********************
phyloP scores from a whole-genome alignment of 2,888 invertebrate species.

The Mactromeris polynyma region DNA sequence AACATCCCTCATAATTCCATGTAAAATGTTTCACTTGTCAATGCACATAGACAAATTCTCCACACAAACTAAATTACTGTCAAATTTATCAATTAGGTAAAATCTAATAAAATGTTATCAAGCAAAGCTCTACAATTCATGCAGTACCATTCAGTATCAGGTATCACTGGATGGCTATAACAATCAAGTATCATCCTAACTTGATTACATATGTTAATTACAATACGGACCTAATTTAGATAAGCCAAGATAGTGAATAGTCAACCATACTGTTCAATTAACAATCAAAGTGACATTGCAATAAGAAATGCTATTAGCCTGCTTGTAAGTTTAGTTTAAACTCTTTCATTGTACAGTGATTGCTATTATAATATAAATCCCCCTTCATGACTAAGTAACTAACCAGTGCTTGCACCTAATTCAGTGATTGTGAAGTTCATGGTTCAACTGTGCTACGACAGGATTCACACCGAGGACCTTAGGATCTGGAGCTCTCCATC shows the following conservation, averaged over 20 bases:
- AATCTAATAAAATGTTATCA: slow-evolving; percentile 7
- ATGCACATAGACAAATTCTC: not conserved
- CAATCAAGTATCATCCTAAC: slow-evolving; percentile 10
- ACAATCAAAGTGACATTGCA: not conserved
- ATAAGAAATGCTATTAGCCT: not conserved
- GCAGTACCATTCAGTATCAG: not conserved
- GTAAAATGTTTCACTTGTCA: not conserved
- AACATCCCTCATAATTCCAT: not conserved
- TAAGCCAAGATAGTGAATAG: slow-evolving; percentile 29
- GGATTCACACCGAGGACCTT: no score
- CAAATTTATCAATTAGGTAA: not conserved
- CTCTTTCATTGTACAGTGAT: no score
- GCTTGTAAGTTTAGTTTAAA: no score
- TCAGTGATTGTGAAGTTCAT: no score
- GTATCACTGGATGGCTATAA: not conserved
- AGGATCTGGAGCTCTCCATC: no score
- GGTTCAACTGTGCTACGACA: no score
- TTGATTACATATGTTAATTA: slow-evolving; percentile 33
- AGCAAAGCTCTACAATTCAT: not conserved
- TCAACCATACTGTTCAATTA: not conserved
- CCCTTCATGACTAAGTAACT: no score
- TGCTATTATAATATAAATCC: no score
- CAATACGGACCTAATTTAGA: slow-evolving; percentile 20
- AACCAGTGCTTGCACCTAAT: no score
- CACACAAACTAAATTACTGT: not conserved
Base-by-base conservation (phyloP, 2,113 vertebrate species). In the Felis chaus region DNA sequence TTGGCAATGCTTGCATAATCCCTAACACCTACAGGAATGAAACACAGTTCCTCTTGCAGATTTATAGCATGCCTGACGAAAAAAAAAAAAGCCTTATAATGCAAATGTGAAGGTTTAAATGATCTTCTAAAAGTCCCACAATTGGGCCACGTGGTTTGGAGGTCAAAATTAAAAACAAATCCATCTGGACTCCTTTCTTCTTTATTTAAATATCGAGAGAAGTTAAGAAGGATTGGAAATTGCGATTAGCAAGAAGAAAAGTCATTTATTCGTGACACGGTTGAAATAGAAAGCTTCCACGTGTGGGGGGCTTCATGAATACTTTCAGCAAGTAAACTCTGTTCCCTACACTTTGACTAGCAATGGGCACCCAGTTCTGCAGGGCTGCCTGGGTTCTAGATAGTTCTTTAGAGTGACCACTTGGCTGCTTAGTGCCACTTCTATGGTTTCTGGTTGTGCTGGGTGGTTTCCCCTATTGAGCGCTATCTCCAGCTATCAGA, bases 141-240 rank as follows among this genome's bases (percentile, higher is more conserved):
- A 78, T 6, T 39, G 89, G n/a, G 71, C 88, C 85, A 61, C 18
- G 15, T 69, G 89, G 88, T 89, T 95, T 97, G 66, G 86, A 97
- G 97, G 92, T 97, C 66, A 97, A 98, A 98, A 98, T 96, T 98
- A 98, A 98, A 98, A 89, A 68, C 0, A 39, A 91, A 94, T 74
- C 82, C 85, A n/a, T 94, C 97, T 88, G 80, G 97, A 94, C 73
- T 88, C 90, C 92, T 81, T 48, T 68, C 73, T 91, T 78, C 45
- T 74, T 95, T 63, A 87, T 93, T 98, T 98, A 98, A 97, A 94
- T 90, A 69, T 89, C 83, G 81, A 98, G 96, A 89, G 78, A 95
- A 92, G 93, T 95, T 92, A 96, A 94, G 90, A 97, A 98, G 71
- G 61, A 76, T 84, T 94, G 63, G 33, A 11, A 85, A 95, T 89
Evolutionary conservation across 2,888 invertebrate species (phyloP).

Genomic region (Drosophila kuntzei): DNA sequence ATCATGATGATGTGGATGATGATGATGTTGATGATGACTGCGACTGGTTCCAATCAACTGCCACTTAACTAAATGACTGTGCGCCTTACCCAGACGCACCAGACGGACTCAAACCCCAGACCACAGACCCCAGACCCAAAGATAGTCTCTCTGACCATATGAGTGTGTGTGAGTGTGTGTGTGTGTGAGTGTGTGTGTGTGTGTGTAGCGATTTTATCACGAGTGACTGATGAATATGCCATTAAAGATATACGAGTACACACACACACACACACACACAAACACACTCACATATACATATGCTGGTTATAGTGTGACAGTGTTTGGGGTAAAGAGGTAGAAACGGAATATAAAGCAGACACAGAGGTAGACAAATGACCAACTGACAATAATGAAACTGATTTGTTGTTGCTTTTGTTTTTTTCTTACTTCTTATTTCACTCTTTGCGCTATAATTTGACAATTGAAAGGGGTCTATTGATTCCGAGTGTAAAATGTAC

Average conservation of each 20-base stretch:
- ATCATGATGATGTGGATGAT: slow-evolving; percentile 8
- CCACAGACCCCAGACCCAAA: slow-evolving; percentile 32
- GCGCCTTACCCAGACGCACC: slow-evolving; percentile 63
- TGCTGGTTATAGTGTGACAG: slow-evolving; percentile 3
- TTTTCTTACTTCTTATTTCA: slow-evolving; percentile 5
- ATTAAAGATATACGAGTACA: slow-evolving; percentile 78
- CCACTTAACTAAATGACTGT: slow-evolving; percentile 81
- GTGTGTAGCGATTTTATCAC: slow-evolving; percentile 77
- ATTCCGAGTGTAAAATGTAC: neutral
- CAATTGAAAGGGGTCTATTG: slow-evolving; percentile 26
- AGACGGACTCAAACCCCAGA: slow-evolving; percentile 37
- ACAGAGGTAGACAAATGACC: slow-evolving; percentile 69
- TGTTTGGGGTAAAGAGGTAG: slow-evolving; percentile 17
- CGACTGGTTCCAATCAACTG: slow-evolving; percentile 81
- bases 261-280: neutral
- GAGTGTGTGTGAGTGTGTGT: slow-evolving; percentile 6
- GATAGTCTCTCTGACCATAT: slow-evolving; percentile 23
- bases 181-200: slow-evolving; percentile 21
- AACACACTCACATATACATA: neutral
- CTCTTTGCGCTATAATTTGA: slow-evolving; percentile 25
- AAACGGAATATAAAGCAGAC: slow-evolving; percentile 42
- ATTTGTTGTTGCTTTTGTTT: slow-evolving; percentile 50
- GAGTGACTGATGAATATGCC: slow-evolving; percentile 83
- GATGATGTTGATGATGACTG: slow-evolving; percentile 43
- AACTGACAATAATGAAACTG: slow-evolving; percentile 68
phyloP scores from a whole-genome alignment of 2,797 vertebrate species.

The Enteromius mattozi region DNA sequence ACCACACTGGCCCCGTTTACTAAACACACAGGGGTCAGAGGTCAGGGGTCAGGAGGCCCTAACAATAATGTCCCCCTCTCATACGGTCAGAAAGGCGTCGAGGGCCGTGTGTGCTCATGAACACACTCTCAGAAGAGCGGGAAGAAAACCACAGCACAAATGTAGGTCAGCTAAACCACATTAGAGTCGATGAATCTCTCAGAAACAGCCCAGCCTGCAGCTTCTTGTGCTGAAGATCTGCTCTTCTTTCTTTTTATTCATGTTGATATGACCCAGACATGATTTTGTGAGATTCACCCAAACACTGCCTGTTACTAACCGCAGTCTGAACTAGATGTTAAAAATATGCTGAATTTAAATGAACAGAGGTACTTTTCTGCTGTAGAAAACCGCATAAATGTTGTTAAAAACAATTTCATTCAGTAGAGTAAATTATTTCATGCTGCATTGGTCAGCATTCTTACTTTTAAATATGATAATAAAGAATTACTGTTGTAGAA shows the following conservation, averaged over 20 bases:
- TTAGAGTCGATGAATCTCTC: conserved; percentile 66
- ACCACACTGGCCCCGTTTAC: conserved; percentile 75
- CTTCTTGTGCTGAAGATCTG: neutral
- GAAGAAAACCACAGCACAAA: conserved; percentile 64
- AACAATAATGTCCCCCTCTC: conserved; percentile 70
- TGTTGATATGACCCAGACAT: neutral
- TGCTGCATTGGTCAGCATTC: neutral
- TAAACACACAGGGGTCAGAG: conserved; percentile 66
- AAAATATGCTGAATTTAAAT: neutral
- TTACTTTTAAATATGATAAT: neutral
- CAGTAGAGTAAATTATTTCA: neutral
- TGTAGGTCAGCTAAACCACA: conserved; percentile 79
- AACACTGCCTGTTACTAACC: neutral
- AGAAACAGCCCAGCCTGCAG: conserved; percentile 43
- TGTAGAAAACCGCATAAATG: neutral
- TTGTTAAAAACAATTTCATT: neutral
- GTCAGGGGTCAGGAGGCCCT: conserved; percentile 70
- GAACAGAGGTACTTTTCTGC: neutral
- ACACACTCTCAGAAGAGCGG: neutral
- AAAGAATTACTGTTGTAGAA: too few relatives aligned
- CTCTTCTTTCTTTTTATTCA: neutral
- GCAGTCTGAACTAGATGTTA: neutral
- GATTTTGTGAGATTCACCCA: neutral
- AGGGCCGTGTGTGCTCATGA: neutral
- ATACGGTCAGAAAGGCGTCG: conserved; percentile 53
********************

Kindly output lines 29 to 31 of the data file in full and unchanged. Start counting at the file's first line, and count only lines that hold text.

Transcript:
- A 78, T 6, T 39, G 89, G n/a, G 71, C 88, C 85, A 61, C 18
- G 15, T 69, G 89, G 88, T 89, T 95, T 97, G 66, G 86, A 97
- G 97, G 92, T 97, C 66, A 97, A 98, A 98, A 98, T 96, T 98